International Society for Minimally Invasive Cardiothoracic Surgery

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Keeping An Open Mind: Exploring The Boundaries Of Minimally-Invasive Thoracic Surgery
M. Jawad Latif, Russell S. Martins, Jeffrey Luo, Kostantinos Poulikidis, Syed S. Razi, Faiz Y. Bhora
Hackensack Meridian Health, Edison, NJ, USA

BACKGROUND: Robotic thoracic surgery has been transformational in thoracic oncologic surgery over the past decade. It has allowed significantly enhanced recovery, shorter hospital length of stay, and decreased complications.
METHODS: We report a case of a 65-year-old male who presented with cough & right-sided chest pain for 4 weeks.​
Chest imaging including PET/CT showed destructive soft tissue mass (4.3 x 3.2 cm) centered around the right anterolateral 3rd rib and GEJ thickening.​ Brain MRI showed no metastases.
EGD showed fungating mass at GEJ (38-43 cm from incisors)​, with pathology showing infiltrating squamous cell carcinoma, poorly differentiated​. CT-guided biopsy of right chest wall mass showed poorly differentiated carcinoma consistent with esophageal primary.
Given the patientís good performance status and our assessment of oligometastatic disease, the multidisciplinary tumor board recommended induction chemoradiation followed by curative intent esophagectomy with concurrent chest wall resection.
RESULTS: We performed a robotic-assisted chest wall resection of right ribs 3 and 4 and associated soft tissue for oligometastatic disease from esophageal carcinoma, concurrently with robotic Ivor Lewis esophagectomy.
No feeding tube was placed at the time of surgery.​ CT esophagogram on postoperative day 3 demonstrated no leak and the patient was advanced on a clear liquid diet. The Jackson-Pratt drains were removed on postoperative day 5, and the patient was advanced on a full liquid diet. The patient was discharged home on postoperative day 6 tolerating a full liquid diet.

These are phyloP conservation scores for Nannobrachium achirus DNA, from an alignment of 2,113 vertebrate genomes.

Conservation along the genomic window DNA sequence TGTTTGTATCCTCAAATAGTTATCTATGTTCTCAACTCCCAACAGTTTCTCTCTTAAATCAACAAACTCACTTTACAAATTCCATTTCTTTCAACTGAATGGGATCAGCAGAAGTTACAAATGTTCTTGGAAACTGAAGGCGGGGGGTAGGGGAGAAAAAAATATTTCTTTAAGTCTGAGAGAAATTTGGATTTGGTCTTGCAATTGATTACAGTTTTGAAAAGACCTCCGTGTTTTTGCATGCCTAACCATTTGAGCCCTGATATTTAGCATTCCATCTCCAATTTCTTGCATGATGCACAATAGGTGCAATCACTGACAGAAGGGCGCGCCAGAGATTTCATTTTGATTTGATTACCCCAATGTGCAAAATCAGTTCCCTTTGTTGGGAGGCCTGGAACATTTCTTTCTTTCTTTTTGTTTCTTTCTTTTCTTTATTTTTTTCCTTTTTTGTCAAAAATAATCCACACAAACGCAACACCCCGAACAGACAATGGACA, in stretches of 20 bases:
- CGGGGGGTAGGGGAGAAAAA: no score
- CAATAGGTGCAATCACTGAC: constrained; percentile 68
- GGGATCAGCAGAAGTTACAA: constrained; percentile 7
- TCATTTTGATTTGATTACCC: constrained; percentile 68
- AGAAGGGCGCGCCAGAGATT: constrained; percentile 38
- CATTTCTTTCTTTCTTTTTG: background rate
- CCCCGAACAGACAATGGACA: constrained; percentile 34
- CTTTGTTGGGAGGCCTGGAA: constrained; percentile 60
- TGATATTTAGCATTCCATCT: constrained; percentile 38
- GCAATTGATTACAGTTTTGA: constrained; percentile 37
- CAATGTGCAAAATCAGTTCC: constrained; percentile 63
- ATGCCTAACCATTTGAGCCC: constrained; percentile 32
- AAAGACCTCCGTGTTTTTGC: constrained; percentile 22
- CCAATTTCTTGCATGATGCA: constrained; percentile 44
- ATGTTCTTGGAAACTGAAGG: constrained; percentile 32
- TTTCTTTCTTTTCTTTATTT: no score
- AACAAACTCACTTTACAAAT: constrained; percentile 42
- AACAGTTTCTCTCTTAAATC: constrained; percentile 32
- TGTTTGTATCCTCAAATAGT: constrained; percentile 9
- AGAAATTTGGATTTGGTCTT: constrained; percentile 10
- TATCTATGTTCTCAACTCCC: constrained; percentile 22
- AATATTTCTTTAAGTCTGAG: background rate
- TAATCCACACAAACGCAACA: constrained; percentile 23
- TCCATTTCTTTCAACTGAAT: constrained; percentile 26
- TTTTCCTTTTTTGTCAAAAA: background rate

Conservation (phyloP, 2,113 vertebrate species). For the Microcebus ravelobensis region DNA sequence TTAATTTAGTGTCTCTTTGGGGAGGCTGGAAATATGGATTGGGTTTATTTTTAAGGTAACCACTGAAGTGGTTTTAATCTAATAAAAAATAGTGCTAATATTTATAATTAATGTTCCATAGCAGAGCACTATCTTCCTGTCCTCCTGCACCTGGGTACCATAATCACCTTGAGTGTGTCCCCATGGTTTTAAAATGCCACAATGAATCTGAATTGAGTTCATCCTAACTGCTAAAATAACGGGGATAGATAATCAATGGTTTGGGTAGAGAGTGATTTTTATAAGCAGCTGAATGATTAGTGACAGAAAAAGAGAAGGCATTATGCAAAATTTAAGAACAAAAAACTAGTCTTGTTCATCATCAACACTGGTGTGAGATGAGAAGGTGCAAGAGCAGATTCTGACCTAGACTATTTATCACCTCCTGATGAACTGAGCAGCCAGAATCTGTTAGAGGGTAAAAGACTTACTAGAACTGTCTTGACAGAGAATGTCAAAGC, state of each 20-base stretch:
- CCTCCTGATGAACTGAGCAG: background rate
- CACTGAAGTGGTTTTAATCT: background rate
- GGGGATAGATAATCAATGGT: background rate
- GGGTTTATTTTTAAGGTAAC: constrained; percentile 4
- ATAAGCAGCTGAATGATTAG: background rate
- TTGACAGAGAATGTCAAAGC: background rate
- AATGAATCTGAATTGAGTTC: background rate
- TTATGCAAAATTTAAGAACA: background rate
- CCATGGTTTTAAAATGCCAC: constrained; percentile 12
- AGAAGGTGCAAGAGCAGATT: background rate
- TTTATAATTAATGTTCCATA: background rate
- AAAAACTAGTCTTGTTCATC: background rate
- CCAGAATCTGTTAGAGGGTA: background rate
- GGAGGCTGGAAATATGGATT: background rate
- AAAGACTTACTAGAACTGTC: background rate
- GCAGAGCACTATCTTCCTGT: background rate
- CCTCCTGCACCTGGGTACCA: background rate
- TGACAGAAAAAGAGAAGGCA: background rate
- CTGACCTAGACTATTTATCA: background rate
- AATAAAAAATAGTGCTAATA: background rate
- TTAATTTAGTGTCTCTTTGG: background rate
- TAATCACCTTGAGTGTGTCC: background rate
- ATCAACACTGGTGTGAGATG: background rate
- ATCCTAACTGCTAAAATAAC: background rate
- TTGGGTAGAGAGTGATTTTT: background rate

CONCLUSIONS:Final pathology showed poorly differentiated adenosquamous carcinoma, 0.3 cm in size and invading the submucosa. Surgical margins were negative and all 22 examiner lymph nodes showed no evidence of tumor. No residual tumor was seen in the ribs and chest wall specimen. Final pathologic staging was ypT1b and ypN0. The final pathology was as interesting as the multidisciplinary and patient-centric approach that was adopted for this complex case.
As an individual surgeonís experience with robotic surgery matures, operations that were traditionally performed open should be considered for minimally invasive resections. Sometimes, this involves minimal innovation from a technical perspective with the most important factor being an open mind.


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